Diabetes is a serious disease that affects more than 30 million people in the United States. Another 84 million people have prediabetes. Normally, our body breaks food down into blood sugar (glucose) and sends it into the bloodstream. Your pancreas makes a hormone called insulin. Insulin helps get blood sugar from the bloodstream to your body’s cells to be used for energy. Diabetes is a group of diseases that share a common trait of high blood sugar. The three forms of diabetes occur when the body can’t produce or use insulin properly. There are ways that you can figure out if you have diabetes. CareOregon covers those screenings and most medications to manage diabetes.
Types of diabetes
- Type 1 diabetes. Type 1 diabetes was formerly known as juvenile diabetes because it was usually diagnosed in children and young adults. The body does not produce insulin with type 1 diabetes.
- Type 2 diabetes. Type 2 is the most common form of this health condition. With type 2 diabetes, the body does not produce enough insulin, or the cells can’t use insulin appropriately. Without the proper amount of insulin, your blood sugar rises. Type 2 diabetes is often associated with obesity. It occurs more frequently as obesity increases.
- Gestational diabetes. This occurs when blood sugar levels are high during pregnancy. Like type 2 diabetes, the body is not able to make or use all the insulin it needs. However, this form of diabetes occurs during pregnancy, and affects about 4% of all pregnant women.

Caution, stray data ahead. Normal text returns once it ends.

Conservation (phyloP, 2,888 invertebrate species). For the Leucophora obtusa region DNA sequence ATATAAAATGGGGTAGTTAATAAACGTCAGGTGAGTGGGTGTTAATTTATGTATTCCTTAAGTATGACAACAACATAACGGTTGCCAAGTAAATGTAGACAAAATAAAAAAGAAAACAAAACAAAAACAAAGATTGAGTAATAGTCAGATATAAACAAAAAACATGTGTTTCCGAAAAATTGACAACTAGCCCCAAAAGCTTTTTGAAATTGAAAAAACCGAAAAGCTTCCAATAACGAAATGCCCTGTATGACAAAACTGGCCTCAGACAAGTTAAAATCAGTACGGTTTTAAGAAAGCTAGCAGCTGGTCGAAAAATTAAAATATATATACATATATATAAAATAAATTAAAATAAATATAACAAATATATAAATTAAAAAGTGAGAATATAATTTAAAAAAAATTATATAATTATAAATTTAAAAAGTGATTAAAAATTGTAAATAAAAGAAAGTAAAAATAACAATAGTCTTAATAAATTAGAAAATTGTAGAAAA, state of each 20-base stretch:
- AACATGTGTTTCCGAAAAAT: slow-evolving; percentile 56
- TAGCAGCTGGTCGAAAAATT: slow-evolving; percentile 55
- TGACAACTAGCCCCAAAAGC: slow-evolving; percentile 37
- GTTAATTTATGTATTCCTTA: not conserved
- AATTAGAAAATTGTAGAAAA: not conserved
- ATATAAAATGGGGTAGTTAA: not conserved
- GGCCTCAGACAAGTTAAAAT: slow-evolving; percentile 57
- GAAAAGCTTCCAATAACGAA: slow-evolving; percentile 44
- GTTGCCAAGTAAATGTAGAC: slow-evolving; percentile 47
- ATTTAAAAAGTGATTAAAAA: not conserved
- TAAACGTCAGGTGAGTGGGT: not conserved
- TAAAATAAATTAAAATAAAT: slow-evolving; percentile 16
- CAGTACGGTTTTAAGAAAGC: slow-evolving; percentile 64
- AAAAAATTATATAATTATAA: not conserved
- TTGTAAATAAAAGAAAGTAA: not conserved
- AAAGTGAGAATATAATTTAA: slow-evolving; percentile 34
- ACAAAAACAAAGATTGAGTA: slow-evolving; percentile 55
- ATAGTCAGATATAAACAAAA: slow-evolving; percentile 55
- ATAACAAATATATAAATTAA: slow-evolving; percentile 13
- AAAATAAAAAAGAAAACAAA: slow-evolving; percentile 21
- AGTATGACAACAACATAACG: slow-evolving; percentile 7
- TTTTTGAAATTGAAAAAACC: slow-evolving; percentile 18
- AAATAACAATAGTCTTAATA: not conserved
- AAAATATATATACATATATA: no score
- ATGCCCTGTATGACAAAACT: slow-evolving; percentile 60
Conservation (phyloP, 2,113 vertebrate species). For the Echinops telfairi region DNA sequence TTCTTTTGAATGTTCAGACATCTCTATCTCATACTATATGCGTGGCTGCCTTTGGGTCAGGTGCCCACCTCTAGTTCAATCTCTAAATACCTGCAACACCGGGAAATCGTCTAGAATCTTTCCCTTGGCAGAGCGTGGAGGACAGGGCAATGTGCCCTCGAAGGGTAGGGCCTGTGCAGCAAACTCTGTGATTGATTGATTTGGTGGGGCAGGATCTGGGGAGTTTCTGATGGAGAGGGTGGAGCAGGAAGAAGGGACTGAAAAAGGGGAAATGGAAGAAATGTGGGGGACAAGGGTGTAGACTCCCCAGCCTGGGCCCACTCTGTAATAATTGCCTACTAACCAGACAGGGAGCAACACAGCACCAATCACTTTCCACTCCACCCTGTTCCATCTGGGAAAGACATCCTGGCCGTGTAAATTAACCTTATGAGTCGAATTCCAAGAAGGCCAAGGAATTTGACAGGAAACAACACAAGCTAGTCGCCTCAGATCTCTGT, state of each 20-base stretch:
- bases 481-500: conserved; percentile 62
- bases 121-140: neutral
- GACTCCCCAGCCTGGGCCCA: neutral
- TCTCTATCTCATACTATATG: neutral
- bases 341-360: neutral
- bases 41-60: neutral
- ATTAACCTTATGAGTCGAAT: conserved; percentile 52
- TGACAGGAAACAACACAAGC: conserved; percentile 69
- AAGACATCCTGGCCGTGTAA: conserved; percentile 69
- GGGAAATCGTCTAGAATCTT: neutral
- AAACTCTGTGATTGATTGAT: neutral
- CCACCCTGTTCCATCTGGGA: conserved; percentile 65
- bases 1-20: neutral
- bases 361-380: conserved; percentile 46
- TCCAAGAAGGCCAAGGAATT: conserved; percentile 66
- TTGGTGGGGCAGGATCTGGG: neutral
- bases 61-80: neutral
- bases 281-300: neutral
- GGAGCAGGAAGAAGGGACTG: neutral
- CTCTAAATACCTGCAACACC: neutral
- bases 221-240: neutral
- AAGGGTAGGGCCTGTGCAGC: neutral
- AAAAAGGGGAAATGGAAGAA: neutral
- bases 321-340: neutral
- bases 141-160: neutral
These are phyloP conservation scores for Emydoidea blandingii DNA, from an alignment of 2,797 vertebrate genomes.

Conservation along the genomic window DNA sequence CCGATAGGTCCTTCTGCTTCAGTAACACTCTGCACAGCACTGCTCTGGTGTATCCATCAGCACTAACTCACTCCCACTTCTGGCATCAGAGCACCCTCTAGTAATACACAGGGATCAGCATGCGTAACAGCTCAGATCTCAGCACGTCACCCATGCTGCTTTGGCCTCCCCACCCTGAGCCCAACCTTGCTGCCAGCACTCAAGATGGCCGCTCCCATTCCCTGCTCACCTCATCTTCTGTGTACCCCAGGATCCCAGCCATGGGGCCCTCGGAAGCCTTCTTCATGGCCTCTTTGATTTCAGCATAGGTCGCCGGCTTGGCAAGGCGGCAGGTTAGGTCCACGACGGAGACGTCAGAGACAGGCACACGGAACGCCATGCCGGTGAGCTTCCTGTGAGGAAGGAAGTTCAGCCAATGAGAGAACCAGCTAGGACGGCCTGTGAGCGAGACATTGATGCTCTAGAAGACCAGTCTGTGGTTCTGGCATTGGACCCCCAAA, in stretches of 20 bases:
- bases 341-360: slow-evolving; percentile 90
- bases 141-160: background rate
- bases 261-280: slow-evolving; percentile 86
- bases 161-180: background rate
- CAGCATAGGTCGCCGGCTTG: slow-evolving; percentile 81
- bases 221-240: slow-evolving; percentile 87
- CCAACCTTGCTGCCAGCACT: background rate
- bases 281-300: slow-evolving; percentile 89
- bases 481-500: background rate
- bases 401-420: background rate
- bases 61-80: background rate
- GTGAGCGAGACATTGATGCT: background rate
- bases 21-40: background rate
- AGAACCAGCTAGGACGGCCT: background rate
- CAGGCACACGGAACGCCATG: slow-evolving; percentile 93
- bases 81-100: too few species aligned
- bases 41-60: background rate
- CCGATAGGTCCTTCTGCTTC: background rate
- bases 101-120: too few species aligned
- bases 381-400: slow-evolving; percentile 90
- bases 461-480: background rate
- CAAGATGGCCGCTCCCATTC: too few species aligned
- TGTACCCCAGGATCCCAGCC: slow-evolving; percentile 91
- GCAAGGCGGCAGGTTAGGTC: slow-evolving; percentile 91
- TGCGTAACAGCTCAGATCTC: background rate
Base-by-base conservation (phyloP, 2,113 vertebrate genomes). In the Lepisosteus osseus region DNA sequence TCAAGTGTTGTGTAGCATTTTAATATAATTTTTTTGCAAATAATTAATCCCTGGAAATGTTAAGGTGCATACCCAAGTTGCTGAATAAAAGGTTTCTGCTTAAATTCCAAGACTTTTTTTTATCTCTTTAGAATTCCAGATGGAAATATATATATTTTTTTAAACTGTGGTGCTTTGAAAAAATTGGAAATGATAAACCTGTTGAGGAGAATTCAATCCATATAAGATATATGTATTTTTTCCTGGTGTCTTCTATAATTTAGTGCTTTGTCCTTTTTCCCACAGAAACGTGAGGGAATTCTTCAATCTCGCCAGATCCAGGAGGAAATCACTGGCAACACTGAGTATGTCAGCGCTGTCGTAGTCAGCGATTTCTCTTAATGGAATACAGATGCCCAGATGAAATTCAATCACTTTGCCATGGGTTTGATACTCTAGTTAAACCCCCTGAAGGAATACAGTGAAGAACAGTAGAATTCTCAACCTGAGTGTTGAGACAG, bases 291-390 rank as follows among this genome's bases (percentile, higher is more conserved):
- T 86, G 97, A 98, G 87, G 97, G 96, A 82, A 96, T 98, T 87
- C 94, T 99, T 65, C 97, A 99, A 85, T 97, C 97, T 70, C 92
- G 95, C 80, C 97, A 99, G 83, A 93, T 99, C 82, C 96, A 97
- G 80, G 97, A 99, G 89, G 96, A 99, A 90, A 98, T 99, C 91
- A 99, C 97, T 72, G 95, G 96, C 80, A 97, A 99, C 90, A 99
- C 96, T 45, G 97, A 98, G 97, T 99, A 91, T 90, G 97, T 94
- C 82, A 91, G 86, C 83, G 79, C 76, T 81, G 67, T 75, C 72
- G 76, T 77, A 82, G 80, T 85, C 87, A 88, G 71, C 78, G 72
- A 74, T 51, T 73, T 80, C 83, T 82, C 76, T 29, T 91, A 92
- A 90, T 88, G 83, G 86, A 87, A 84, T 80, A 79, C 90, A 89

Diabetes can be a deadly disease. If not managed properly, complications like kidney failure, heart attack, tooth loss, blindness and amputation can occur. However, diabetes can be managed and these complications can be avoided. For some, weight loss will cause diabetes to go away.
CareOregon’s Care Coordination team can help you learn how to take control of your diabetes. Call 503-416-4100, toll-free 800-224-4840 or TTY 711. Ask to speak with a Care Coordination team member.
Chronic conditions can be a burden to your way of life. Don’t let them be! Learn more about our Living Well with Chronic Conditions workshops.
See a dentist if you have diabetes
- Dental check ups are part of routine diabetes care.
- Check your Member ID card for the name of your dental care provider.
- Our Diabetes and Oral Health brochure explains why keeping your mouth healthy can help take care of your diabetes, too: English | Spanish | Arabic | Simplified Chinese | Traditional Chinese | Russian | Somali | Vietnamese